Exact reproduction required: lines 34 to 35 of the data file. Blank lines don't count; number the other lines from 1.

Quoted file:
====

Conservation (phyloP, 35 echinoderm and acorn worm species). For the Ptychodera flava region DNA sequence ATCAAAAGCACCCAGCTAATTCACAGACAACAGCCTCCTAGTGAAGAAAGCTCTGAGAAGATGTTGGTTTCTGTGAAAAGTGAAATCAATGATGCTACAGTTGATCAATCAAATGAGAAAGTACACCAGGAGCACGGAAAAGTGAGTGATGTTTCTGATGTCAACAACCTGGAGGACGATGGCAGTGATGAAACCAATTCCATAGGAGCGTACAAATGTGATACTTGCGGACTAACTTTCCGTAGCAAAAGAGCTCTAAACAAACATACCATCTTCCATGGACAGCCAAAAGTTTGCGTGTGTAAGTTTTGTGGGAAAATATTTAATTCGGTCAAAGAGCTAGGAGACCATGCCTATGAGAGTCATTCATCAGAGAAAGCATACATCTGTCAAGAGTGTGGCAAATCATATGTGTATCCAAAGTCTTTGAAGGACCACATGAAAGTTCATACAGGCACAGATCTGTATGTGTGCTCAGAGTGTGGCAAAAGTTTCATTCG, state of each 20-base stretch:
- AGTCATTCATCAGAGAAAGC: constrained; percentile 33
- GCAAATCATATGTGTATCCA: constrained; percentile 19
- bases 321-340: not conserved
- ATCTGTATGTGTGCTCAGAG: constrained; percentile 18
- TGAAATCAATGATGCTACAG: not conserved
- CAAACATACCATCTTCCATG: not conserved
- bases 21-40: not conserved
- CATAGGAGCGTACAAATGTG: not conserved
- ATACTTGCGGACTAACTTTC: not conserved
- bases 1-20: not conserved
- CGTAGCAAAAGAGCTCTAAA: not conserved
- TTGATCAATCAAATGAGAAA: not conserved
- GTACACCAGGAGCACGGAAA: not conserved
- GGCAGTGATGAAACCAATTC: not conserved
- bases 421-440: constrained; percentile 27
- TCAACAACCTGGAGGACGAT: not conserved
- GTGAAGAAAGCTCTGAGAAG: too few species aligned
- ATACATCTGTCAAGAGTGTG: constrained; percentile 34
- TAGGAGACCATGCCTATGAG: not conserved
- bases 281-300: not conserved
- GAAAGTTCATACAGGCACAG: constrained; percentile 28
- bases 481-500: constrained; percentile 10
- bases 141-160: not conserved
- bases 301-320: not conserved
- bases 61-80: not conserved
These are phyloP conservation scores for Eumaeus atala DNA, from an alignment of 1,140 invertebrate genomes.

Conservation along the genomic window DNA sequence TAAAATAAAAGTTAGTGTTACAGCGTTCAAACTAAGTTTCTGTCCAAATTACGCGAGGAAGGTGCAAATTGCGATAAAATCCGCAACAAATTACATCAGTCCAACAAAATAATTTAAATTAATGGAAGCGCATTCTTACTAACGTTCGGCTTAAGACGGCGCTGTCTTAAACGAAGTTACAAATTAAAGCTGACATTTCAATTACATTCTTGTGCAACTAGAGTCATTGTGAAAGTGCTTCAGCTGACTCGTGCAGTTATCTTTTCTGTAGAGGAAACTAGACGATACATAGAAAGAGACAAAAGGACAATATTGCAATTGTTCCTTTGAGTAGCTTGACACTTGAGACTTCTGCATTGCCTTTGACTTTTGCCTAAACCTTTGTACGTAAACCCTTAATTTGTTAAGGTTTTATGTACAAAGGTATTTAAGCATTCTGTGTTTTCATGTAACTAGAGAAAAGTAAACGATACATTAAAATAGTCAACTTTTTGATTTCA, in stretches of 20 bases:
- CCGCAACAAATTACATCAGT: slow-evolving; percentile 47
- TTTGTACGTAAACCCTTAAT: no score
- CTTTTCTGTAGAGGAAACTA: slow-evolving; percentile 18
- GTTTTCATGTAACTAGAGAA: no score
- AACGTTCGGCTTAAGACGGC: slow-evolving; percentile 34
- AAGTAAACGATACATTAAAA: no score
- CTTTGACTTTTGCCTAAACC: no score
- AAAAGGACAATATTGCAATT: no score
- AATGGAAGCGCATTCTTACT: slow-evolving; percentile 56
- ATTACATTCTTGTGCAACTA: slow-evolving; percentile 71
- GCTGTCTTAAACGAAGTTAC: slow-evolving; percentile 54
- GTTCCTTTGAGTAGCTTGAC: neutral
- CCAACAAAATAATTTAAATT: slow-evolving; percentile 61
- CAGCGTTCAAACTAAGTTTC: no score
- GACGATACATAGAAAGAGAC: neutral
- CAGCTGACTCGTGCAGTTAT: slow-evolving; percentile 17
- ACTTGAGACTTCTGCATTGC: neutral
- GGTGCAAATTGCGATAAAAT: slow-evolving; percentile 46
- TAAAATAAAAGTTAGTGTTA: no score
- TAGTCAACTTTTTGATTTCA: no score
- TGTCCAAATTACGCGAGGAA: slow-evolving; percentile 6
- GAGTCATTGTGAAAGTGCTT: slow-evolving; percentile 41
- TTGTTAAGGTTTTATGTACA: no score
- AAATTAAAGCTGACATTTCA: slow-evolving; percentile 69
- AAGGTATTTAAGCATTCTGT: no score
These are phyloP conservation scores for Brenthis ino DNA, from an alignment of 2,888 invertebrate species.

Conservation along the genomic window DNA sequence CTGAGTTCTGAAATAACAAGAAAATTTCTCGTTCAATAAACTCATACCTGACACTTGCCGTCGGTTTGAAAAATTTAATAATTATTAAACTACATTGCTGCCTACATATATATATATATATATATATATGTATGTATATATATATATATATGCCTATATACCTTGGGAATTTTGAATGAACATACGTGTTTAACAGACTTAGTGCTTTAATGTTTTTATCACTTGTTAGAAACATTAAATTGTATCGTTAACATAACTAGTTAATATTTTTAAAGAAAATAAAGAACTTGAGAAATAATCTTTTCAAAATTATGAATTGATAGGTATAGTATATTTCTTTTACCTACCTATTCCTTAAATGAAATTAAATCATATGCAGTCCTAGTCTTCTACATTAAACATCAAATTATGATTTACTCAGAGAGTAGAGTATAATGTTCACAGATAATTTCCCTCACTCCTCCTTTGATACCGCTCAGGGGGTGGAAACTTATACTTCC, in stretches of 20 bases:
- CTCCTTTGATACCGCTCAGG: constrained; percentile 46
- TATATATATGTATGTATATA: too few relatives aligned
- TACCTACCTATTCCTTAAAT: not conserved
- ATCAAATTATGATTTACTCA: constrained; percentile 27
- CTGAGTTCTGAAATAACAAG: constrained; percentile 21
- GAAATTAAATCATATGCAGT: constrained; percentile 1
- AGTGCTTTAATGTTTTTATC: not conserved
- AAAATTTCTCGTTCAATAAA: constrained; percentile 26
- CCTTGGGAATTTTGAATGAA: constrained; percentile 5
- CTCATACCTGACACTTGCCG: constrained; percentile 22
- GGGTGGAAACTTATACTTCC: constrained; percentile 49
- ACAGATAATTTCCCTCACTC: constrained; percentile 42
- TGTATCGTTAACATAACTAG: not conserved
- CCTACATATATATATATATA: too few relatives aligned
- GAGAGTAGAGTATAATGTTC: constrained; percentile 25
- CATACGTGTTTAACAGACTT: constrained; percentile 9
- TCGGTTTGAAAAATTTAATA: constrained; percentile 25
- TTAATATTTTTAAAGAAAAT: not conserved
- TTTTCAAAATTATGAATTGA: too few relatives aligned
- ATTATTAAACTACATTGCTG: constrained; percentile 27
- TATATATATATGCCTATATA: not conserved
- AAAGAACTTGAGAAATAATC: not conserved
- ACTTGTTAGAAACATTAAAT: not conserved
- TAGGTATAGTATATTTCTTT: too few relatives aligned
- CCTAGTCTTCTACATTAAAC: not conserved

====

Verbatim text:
- AAGTAAACGATACATTAAAA: no score
- CTTTGACTTTTGCCTAAACC: no score